SSL UC1 review: the SSL sound (and feel) in the DAW?
With its dedicated plug-in controller, SSL aims to bring the tactility and sonic magic of its consoles to your computer.
+ Excellent build quality.
+ High-quality processing based on classic studio technology.
– Ties you to SSL-only software processing.
– Some controls would have benefited from detents.
– 360° mixer software only offers two zoom levels.
Contact Solid State Logic
SSL’s console channel strips and stereo bus compressor are rightly considered studio classics, and SSL has offered them in software for some years. Now, the British pro audio firm adds some tactility back into the DSP realm with the UC1 controller. It’s a well-made, attractive device and the accompanying plug-ins sound fantastic, but its utility depends on your determination to escape the shackles of mouse and screen.
The UC1 is a knob-per-function hardware interface for controlling the new SSL Native Channel Strip 2 and Bus Compressor 2 plug-ins, both of which come in AAX, AU and VST3 formats. These are accompanied by plug-in mixer software called SSL 360° that helps you access multiple channels and compressor plug-ins.
As the UC1 is only a controller, the plug-ins themselves do the signal processing. The Native Channel Strip 2 plug-in is based on the familiar SSL 9000K series consoles. This consists of a 4-band parametric EQ and variable low and high-pass filters alongside a dynamics section with independent compressor and expander/gate elements. You can also change the routing order of the EQ, filters and dynamics, and switch the EQ between E and G Series characteristics. This is standard SSL fare; in other words, solid, but with few frills.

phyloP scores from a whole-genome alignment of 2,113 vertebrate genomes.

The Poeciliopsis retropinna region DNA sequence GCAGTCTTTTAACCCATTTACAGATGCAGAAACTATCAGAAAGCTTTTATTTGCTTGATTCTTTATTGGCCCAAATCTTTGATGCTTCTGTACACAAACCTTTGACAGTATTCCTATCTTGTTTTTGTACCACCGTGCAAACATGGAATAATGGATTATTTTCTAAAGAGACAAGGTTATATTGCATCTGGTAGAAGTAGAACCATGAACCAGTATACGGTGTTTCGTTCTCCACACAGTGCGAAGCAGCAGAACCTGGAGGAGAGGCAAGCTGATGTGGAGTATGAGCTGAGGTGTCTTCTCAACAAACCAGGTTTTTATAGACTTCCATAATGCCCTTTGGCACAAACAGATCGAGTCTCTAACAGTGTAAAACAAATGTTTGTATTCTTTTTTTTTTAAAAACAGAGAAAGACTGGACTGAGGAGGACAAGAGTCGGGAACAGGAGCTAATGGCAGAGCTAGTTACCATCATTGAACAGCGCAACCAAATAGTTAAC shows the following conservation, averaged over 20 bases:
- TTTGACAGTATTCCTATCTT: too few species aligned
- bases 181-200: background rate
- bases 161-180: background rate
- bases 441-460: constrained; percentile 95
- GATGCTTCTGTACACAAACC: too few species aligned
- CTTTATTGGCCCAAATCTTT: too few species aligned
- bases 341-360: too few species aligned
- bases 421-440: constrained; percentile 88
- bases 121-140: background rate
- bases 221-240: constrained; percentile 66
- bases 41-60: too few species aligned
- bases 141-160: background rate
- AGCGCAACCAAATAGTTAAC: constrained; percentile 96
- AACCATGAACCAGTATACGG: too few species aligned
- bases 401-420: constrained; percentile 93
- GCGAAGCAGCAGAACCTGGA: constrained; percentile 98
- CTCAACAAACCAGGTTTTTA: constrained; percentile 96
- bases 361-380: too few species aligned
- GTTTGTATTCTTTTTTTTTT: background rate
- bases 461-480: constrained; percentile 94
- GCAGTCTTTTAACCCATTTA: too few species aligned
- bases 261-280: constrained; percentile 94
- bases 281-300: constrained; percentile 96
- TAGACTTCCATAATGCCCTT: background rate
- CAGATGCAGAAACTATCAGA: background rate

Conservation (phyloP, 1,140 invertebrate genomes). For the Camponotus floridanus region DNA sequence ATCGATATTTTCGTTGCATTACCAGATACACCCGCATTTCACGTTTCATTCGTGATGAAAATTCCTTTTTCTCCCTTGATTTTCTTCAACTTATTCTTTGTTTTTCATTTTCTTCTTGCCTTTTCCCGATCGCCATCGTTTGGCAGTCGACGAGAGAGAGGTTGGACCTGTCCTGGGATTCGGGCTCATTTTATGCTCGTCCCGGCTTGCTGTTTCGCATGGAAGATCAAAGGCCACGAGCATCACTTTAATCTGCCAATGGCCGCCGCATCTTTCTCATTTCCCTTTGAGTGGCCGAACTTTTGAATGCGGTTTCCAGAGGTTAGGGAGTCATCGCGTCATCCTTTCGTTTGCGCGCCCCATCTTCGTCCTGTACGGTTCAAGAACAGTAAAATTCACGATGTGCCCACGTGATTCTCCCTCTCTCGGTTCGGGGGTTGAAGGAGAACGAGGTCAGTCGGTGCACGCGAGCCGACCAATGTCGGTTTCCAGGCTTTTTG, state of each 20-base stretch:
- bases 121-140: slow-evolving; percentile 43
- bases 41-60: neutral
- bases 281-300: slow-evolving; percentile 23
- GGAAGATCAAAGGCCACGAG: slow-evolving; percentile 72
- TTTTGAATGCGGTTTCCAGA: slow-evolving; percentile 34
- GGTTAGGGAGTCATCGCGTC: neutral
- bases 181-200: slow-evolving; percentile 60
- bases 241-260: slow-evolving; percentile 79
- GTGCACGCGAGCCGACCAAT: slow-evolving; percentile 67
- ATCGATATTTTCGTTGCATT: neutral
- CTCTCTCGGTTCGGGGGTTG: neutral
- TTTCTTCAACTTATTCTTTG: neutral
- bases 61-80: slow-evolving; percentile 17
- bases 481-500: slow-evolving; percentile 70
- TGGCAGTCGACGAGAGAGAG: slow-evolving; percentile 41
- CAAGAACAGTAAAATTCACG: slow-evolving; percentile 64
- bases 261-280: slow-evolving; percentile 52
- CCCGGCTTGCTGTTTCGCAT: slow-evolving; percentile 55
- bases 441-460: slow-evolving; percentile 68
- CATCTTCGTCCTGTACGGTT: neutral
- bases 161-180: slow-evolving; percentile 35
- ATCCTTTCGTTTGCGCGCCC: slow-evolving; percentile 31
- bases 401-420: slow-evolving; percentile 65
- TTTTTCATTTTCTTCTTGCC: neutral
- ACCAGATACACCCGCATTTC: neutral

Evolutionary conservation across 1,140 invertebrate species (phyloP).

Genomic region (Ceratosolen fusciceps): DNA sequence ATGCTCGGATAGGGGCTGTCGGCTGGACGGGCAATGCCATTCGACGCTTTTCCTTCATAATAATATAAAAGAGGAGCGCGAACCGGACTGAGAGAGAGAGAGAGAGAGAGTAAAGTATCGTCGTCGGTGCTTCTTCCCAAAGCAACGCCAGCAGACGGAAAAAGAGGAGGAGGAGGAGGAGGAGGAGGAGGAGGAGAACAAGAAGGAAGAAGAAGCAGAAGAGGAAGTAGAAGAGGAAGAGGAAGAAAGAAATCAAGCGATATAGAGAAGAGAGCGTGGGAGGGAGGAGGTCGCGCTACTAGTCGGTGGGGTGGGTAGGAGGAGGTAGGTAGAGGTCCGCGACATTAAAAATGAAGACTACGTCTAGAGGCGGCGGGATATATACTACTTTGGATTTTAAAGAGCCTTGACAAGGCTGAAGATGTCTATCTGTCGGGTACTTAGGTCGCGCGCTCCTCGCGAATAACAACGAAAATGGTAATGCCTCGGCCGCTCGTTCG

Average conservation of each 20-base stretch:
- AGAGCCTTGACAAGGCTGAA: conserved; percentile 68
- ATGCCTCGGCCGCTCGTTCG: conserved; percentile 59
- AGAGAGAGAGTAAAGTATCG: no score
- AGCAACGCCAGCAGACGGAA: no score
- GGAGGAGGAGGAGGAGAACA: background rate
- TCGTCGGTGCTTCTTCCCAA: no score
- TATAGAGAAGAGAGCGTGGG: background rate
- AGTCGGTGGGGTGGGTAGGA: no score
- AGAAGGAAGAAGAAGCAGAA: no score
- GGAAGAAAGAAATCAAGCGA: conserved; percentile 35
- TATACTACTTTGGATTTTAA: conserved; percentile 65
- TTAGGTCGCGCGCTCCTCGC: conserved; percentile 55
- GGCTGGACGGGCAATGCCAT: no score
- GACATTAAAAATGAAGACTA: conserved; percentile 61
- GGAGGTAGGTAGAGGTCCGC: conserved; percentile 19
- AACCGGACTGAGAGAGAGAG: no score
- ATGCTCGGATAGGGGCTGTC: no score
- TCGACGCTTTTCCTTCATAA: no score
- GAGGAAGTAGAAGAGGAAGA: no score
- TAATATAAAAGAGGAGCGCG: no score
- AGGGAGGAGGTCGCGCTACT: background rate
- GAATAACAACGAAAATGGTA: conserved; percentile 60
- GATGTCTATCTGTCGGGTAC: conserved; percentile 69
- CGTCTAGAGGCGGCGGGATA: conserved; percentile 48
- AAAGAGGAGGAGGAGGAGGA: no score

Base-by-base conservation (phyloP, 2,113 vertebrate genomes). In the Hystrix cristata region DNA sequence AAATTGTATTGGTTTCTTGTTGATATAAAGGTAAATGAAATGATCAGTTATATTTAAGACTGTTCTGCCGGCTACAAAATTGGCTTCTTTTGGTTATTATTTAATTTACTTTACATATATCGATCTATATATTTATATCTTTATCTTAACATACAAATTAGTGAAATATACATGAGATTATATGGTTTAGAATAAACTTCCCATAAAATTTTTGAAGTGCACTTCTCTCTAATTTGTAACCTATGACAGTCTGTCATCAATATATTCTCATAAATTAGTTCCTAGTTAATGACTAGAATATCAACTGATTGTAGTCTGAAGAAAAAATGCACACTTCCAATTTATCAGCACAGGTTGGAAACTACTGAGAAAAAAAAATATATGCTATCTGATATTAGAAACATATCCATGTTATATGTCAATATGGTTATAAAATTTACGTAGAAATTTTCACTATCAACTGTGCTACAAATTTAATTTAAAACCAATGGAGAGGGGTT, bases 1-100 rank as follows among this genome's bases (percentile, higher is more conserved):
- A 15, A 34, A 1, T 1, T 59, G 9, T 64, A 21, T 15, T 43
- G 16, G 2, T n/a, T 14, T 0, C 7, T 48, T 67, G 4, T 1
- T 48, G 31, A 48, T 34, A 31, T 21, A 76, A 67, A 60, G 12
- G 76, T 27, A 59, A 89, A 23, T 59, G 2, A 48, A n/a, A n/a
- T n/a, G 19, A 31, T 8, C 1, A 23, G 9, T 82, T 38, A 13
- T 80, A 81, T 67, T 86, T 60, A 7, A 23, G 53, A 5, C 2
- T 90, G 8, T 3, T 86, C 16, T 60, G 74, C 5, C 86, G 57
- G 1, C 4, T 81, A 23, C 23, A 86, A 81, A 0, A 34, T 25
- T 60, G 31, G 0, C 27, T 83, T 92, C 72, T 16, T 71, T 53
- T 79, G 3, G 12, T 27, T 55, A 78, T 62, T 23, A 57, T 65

There are several SSL-style channel strips out there, some of which SSL endorse. Still, according to SSL, this latest version has improved audio fidelity, and lower CPU hit thanks to ‘Anti-Cramping’ technology. If you’re unfamiliar with the term, EQ cramping is an asymmetry of frequency and phase response between 15kHz and 20kHz. Other manufacturers use DSP-hungry oversampling to counteract this effect, but SSL’s approach requires no oversampling or extra delay compensation. With this being a channel plug-in you’re likely to track through, that’s a point in SSL’s favour.
Running a quick tone test comparison with the UAD SSL E channel strip reveals the UA version generates more harmonic distortion, associated with a ‘warmer’ more conventionally analogue sound.
The Bus Compressor 2 follows in its hardware and software predecessors footsteps with only a few minor changes. Unlike the hardware, the software features a Wet/Dry Mix control (for parallel compression duties), with the software adding oversampling options and more Attack, Release and Ratio settings. Oversampling improves fidelity when employing faster dynamic control settings, but with a significant upswing in CPU, so perhaps best used sparingly on larger projects and exclusively when mixing.
Both of SSL’s plug-ins look great, and while not offering any unusual frills, they are practical and easy to use – which brings us back to the UC1.